Stitch Six introduced a new thread:  black B2 which is Gold Rush 18 in color GD31C.  It's a woven chainette type metallic thread but the cut end of Gold Rush doesn't unravel the way many chain woven threads do.  It's a very nice thread that covers in long lines on 18 count well, but then it is Gold Rush EIGHTEEN.  Of course it is perfect for 18 count!  It introduces a lot of drama to the Marilyn Monroe block, doesn't it?

Stitch Seven's bottom layer is in the violet A2 which in my case is J.L. Walsh's silk-wool #1074.  This is a strand of soft silk and wool which is slightly variable in color which can be separated into 5 plies.  I used two of the plies for the foundation of Stitch Seven.  Some J. L. Walsh silk/wool blends are solid in color and some are overdyed.  1074 is the latter.

The middle step in Stitch Seven is to put what Tony calls Strap Cross on top of the latticework.  For this I am supposed to use a strand of violet A1 which is Impressions #6042, also a silk/wool blend.  I was a little skeptical that the Impressions called for in the instructions would work together without Impressions hiding the J. L. Walsh underneath it.  So I moved to Plan B.  I used 2 plies of my A3 thread (which is the violet Splendor silk floss in color S1086) instead.  Interestingly enough, this silk looks more blue when laid on top of the bluish violet J. L. Walsh silk than it does when laid on top of the terra cotta DMC floss it is paired with in the squares that surround the center star in this block.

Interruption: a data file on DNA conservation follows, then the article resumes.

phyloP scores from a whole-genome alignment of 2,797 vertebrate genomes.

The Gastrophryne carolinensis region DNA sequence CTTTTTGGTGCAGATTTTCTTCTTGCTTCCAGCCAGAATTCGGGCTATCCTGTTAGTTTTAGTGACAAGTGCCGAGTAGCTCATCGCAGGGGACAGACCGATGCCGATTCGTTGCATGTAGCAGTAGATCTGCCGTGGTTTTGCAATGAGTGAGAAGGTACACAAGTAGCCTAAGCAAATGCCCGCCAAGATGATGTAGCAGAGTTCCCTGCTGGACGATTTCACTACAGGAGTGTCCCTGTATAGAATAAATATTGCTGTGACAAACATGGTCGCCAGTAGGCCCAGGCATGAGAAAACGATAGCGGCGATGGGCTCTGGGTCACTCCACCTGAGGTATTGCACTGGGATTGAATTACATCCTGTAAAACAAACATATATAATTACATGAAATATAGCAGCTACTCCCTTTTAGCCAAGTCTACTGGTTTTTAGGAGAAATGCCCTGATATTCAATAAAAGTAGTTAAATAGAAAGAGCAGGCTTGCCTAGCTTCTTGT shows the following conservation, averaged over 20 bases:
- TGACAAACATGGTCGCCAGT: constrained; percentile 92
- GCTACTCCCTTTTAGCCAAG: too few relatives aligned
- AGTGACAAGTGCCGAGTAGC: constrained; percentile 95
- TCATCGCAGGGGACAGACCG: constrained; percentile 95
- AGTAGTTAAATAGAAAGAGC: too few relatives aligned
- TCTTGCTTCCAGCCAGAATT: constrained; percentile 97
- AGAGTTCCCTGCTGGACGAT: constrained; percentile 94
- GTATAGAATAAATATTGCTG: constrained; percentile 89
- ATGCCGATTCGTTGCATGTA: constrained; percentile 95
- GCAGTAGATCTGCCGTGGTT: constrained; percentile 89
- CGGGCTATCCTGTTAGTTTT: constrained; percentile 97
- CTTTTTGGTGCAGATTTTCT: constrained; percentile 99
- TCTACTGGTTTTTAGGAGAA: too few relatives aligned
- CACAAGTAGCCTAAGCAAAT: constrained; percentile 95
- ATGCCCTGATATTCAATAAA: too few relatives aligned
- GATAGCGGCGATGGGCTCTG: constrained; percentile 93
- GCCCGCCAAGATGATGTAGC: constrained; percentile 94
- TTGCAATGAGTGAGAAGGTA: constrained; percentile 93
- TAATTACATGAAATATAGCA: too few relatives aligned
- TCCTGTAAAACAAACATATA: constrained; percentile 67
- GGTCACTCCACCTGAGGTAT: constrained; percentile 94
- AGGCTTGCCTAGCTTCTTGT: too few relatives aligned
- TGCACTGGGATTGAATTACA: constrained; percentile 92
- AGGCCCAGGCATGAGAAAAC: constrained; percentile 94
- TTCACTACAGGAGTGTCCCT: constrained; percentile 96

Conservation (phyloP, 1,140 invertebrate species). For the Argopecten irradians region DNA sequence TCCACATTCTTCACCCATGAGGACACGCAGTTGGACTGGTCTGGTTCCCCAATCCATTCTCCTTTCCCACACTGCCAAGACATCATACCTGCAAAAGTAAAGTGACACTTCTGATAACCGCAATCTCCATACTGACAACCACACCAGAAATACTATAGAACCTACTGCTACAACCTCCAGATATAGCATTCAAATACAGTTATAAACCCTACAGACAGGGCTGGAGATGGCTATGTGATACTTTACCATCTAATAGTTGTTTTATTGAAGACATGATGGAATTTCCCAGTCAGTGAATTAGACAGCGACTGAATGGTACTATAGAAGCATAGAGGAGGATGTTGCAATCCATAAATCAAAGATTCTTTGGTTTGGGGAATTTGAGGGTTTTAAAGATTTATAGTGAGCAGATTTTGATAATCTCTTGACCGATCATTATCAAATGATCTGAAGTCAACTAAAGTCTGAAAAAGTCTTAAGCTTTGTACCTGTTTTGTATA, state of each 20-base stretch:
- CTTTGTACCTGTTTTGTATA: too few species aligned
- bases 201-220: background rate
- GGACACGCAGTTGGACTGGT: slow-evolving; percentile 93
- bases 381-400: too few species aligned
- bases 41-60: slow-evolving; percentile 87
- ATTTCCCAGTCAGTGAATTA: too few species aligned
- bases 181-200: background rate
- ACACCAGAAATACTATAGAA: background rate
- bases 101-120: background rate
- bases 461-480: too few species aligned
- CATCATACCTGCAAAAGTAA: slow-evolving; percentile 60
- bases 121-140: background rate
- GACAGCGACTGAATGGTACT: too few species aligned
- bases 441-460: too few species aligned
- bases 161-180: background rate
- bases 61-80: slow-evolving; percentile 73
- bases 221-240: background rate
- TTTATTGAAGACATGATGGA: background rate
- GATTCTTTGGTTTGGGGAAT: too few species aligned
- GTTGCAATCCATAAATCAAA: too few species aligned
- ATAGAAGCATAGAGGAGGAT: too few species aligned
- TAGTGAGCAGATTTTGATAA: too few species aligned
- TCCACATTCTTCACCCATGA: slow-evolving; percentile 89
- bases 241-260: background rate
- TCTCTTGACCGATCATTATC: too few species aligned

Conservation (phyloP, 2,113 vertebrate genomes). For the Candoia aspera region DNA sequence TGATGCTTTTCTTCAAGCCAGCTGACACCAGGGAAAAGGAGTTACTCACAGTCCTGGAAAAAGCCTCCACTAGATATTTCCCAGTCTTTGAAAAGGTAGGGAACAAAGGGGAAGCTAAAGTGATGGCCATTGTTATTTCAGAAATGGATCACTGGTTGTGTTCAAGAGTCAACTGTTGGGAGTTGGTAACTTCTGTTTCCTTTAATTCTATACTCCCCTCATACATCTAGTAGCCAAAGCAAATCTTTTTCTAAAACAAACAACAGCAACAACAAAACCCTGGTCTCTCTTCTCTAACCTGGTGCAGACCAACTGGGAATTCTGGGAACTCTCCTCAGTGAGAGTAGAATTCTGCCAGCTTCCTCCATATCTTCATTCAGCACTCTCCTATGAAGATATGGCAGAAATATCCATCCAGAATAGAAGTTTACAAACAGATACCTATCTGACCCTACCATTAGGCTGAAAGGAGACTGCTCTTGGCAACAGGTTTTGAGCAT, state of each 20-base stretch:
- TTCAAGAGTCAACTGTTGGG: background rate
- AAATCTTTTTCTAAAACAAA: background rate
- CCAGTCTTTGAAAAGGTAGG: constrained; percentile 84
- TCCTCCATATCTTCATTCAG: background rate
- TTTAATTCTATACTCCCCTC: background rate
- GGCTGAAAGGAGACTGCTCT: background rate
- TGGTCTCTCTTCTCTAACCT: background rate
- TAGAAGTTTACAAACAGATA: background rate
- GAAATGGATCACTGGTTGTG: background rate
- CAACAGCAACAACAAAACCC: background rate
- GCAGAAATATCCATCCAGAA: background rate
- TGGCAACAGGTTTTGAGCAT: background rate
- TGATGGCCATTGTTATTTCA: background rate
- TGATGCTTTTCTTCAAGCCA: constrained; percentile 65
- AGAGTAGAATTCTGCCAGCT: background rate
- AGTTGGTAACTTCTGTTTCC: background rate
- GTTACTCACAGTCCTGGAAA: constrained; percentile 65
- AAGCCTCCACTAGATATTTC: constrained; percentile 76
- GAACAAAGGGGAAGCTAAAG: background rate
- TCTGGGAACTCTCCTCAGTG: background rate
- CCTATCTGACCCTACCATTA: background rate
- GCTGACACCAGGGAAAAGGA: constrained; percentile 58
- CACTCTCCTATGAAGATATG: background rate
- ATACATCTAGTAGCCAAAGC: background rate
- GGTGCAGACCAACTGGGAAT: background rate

The final step of Stitch Seven is to add accent stitches in black B1 which in my case is 2 plies of Soie Crystale black silk floss #0020.  When I completed the last of Stitch Seven, the design was officially finished but I thought the holes at the top and bottom of each center black cross leg were too prominent (probably because I lightened the thread for Stitch Seven) so I put beads in them.  In the above photo you can see half the block beaded and half not beaded, so you can compare the two looks.  I am using Mill Hill's Magnifica beads # 10120 which are a dark terra cotta color similar to the same color in the overdyed Silk N Colors that tops the center star of Marilyn Monroe.